While UTT has announced that its second edition will commence in June, Powerboat P1 failed to make an appearance in 2018. The launch of these leagues, while it spreads the reach of the game and brings some money into the overall pie, cannot still match the impact that cricket has, even at a regional level. The recently concluded first edition of the T20 Mumbai League would have added more money to sports sponsorship. With just six teams, the successful inaugural season has already created a Rs 25-crore property. The Karnataka Premier League and the Tamil Nadu Premier League are already existing successful tournaments. With each major city, and state eyeing this lucrative option, the regional leagues will itself start contributing substantially to the cricket story, which already reigns supreme with blockbuster deals in the IPL.

Cricket, or rather, a cricketer, rules by a large margin when it comes to endorsements. While we were witness to a Sachin-Dhoni-Kohli era for a few years, India's dynamic captain across all formats decided to do a sprint in 2017, leaving all others including the two legends way behind. With nearly 20 brands and over Rs 150 crore worth of endorsements, Kohli contributes nearly one-third of the total endorsement kitty.

While endorsements overall de-grew by 17 per cent, cricket, resting on the shoulders of one man, grew 16 per cent. Other sports as a category dropped from

Rs 197 crore to Rs 73 crore mainly because two major deals with international superstars Tiger Woods (Hero MotoCorp) and Lionel Messi (Tata Motors) came to an end.

The heartening story in other sports is the rise of P V Sindhu to the No. 3 position, even ahead of Sachin, in the endorsement space. With 11 brands writing cheques worth over Rs 30 crore, she is close on the heels of Dhoni. With a silver medal in the Rio 2016 Olympics, Sindhu was expected to do well, but her management team seems to have upped their game dramatically to place her amongst the greats.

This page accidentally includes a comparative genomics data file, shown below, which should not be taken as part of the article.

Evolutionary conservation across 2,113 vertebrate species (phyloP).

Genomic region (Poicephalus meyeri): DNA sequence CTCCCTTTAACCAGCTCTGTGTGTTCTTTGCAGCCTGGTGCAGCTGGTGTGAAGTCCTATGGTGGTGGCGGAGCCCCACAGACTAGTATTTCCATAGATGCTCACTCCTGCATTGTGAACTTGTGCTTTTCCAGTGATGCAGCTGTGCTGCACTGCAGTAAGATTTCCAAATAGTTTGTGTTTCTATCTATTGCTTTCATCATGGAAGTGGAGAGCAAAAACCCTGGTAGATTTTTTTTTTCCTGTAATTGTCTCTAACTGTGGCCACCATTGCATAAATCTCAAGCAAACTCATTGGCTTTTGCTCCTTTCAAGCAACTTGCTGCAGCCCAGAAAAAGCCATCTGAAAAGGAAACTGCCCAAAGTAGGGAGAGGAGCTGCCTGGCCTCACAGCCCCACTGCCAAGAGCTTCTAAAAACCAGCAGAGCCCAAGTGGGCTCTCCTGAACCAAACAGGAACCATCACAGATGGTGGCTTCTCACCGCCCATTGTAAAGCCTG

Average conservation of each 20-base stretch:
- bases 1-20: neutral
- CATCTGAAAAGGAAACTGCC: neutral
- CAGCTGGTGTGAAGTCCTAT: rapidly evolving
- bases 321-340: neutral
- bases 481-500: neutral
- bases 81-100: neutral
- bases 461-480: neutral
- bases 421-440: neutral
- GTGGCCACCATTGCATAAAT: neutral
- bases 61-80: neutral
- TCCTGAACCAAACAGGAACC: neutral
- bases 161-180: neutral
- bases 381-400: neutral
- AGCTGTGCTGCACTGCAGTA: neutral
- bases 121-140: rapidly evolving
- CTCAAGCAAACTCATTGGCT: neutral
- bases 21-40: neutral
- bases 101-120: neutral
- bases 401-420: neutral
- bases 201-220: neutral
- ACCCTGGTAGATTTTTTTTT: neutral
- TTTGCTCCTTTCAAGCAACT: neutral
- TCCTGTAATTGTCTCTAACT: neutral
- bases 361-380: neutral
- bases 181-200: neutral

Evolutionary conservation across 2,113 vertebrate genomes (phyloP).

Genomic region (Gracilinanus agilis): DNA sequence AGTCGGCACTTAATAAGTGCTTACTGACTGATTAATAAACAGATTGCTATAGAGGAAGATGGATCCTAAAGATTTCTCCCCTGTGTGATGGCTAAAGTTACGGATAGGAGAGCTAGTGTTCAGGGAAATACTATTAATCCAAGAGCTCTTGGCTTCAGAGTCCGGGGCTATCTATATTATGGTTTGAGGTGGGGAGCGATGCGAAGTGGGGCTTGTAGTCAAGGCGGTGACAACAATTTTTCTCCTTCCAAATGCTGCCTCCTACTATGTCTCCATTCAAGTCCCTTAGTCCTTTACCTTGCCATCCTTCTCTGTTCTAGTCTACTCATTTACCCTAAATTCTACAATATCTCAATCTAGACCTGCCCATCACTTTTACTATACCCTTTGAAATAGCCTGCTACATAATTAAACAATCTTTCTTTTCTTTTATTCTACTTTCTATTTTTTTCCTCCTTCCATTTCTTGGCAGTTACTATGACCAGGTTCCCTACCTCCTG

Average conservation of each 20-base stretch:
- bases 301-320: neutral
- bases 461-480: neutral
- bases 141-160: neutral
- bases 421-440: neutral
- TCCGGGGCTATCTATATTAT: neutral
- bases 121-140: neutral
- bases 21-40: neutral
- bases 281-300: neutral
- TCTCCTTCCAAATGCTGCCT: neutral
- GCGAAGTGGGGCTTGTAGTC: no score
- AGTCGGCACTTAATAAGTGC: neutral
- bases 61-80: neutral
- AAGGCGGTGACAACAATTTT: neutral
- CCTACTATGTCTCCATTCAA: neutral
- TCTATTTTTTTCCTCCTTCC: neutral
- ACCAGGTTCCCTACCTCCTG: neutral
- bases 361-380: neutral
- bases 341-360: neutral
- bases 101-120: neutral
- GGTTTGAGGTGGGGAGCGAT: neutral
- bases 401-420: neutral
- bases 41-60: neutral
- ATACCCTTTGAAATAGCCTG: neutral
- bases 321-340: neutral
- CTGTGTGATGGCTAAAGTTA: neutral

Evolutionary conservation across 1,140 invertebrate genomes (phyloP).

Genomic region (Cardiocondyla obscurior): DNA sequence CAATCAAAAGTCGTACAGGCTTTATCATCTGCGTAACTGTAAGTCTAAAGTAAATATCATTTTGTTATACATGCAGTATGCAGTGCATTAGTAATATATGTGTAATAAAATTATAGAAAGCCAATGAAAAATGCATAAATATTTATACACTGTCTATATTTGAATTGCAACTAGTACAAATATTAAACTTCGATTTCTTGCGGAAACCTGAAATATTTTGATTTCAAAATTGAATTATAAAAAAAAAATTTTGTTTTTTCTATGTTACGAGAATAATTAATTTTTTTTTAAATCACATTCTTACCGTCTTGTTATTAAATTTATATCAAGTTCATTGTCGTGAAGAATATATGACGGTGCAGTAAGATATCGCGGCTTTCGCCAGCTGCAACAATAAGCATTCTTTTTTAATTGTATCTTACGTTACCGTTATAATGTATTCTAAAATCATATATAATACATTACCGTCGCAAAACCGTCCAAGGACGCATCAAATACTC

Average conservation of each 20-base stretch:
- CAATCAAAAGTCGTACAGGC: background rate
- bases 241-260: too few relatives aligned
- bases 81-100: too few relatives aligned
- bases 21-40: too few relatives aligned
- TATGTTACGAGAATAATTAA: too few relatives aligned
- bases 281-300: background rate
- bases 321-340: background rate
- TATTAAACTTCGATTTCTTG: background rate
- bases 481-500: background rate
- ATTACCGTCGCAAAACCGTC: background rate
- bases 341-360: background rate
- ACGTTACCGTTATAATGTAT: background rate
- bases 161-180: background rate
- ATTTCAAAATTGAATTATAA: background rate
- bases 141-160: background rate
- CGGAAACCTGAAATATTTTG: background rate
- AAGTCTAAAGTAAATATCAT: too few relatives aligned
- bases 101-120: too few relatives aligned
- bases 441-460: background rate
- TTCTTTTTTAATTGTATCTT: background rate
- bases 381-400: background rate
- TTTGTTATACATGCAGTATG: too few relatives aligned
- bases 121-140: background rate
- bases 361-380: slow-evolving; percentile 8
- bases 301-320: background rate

Sindhu’s rise and Virat’s dominance also brings to fore a point about sellable stars in cricket. Though the biggest money spinner in all aspects, cricket unfortunately has not been able to live up to its billing in producing sufficient number of stars who will have brands queuing up for them. It is a telling statement that after Virat, the top two cricket brands are names who are past their prime.

While 2016 had shown some promise of other sports giving a fight to cricket, 2017 has shown that cricket is only on the path to greater growth during 2018. With monster deals in IPL leading the way, cricket is expected to contribute heavily to the over 20 per cent growth predicted for the current year. Two sports, which could add significantly to the other sports basket are basketball and volleyball. For the former, it seems like one more year before a professional league takes off. One is more optimistic about volleyball in 2018 as Baseline Ventures has announced plans for a league in October. These leagues, however, would take some time to get off the ground and grow. Meanwhile, sit back and watch as cricket tightens its stranglehold on the gravy train.

(The author is a co-founder of SportzPower and The Fan Garage)

Columnist: 
CP Thomas